Timpan di Patate

Potato Pie with Prosciutto and Smoked Mozzarella.

What could be wrong with that?

This recipe from Cooking with Italian Grandmothers has everything you could hope for… potato, butter, cured meats, smoked cheese- delicious.

This is actually the main dish in a three part menu that I made over the weekend.

When cooking for just our immediate family, I try to cut down the recipe as much as possible because I have zero self control.  If I make something that is supposed to serve eight, rest assured that Mark will eat one serving and I’ll eat seven.  Mason will probably pick at his food and settle on a grape.

This is to say that sometimes my conversions get a little lost in translation… particularly when deciding what to cook something in… see for yourself.

At any rate, boil some yukon gold potatoes for about 15 minutes in some salted water.


Then realize- whoops, I was supposed to peel them first.  Crap.  Then kiss your potato ricer and apologize for all of the bad things you say about it (takes up too much space) and thank it for doing the peeling for you.


Once they are light and fluffy and peel free, add some butter, milk, and salt.  Mix it all together.


Next, separate an egg, whip the whites into peaks and fold into the potatoes.  Take out your smoked mozzarella and cut it into small pieces.  Revel in the fact that there is actual sunlight coming through the window.

Seriously, is there anything better than sun and smoked mozzarella?  I think not.


This is where it starts to get hairy.  You’re supposed to butter a 9×13 pan and spread an inch of the potato mixture on the bottom.  because I cut this recipe in thirds, I had to choose a substantially smaller pan.  I did some quick math, and the area of the pan was the same.

Geek check.

I should know by now that when in doubt, go for the larger pan- but I digress…

Here’s the potato in the pan- one inch thick.  Add some smoked mozzarella on top.


Follow that with a single layer of Prosciutto and a generous sprinkle of parmesan.  Don’t mind my over-large hand.  Remember this dish is small.  Ahem.


I repeat the layers, and it’s level.  I now have to add one more layer of potato.  I think I’m in the clear because mashed potato will hold it’s form, so even though it is now rising higher than the dish, I’m feeling confident…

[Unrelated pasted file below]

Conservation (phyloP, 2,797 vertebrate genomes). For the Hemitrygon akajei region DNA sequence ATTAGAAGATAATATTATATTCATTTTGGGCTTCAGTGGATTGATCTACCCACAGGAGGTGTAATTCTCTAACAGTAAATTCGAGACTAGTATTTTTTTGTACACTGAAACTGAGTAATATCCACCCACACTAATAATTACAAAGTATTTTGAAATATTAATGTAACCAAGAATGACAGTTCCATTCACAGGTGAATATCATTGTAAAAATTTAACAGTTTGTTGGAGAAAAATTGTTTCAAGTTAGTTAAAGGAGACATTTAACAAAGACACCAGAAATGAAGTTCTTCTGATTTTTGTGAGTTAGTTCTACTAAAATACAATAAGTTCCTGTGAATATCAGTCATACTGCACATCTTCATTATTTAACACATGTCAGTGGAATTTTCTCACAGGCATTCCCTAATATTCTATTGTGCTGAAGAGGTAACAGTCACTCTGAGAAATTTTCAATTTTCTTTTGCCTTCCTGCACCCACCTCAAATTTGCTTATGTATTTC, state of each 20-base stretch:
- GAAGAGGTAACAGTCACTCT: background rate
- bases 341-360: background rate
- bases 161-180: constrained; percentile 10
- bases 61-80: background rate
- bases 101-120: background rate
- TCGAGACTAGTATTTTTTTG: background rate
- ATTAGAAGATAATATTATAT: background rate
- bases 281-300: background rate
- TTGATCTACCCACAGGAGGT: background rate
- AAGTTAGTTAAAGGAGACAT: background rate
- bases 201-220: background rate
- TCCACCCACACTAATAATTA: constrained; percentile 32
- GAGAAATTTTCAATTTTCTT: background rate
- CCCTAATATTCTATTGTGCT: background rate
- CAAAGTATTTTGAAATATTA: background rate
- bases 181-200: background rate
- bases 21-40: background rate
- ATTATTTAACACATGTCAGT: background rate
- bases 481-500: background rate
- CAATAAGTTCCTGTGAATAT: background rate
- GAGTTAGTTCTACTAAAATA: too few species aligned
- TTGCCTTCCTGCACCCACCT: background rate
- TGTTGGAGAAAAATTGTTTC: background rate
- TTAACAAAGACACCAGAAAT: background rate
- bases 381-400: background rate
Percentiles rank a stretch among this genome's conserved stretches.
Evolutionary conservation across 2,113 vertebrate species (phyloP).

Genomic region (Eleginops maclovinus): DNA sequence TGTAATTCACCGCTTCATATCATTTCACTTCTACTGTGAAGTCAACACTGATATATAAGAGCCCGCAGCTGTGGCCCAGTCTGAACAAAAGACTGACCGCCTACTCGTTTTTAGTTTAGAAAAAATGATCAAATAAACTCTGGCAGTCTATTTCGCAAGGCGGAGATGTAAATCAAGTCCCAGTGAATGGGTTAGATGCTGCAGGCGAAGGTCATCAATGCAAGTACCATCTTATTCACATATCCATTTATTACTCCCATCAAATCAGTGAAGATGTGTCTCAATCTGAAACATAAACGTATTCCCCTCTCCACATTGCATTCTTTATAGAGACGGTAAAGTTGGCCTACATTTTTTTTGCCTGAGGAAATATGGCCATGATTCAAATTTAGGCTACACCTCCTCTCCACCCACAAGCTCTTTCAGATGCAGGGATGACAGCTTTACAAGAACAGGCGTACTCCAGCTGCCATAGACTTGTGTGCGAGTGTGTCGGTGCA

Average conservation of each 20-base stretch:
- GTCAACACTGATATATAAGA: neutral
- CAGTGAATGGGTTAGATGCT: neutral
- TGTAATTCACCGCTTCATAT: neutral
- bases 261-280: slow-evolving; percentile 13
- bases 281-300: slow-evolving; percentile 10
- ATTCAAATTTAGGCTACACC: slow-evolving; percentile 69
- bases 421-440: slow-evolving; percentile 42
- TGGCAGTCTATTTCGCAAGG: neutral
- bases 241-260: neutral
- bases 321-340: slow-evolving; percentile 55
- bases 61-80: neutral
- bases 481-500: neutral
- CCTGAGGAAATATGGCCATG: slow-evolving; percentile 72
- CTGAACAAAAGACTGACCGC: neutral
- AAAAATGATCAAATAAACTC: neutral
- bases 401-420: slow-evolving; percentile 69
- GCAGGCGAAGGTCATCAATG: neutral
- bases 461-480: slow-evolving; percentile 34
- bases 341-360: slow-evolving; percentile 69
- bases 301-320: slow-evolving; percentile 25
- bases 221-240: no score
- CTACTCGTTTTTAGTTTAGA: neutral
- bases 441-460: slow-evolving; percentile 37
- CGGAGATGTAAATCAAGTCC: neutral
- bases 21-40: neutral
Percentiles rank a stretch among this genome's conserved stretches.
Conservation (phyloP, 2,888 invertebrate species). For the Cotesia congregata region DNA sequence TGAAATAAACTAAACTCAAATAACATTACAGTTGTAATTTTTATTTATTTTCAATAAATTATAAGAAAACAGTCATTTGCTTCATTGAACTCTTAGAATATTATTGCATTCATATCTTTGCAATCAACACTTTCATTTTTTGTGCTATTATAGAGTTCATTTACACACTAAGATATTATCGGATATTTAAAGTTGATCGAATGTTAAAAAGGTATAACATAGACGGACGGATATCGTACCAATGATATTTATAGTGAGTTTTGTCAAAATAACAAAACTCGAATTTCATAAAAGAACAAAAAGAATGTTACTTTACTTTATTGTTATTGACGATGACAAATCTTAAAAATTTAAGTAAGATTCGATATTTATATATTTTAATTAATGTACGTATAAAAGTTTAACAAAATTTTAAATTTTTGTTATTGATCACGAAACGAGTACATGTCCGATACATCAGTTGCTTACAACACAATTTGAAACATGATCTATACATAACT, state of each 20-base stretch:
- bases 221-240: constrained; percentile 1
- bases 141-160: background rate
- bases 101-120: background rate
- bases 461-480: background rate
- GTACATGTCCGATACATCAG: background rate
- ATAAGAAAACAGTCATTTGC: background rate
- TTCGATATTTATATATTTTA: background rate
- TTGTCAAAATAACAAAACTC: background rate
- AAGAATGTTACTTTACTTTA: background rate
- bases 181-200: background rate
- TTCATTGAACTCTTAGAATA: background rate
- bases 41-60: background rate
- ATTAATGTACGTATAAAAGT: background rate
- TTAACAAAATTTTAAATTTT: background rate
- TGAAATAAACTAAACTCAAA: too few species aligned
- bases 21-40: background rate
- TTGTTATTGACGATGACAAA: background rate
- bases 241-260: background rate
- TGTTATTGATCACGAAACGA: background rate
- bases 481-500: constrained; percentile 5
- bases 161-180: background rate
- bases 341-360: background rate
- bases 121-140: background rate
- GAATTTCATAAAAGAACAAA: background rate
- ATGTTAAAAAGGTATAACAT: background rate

…and then crap.  I realize I’m supposed to pour an egg with the additional yolk on top….Followed by breadcrumbs and more parmesan.  Too late to go back and start over because the layers would be messed up.  If I were on Project Runway, Tim Gunn would be telling me to make it work… so I’m going to.


Double pan it and roll with it.  It’s going to make a mess, but hey… could be worse.

Sprinkle the eggy mess with said bread crumbs and parmesan cheese, and pop it in the oven at 375 for about 40 minutes until it is puffy and brown.


Nice time lapse eh?

Again, this dish was quite tasty- did not however maintain the layers as I had hoped.  I figured it wouldn’t, but a girl can dream.  The photos in the book look so stunning- but I’m pretty sure it had to have been cold when they cut the gooey potato.  You can imagine.

My less than perfect creation turned out on my plate looking like this:

Could be worse, but certainly not the beauty and sophistication I had hoped for…

I told you this was the main, and Mark and I agreed that though we weren’t full after dinner, it seemed wrong to not have something more substantial on our plates.  What can we say?  We’re Americans.

He actually referred to this as his ‘vegan dinner’ and I had to remind him that it had two types of cheese, butter, milk, eggs, and prosciutto in it.

The full plate looked like this:


Quite lovely don’t you think?  I’ll tell you about the sides in a different post.

You can find the full recipe for the potato dish here.

This entry was posted in Italian, Kitchen Diaries. Bookmark the permalink.

1 Response to Timpan di Patate

  1. Pingback: Two Sides | Seattle Cooking Club

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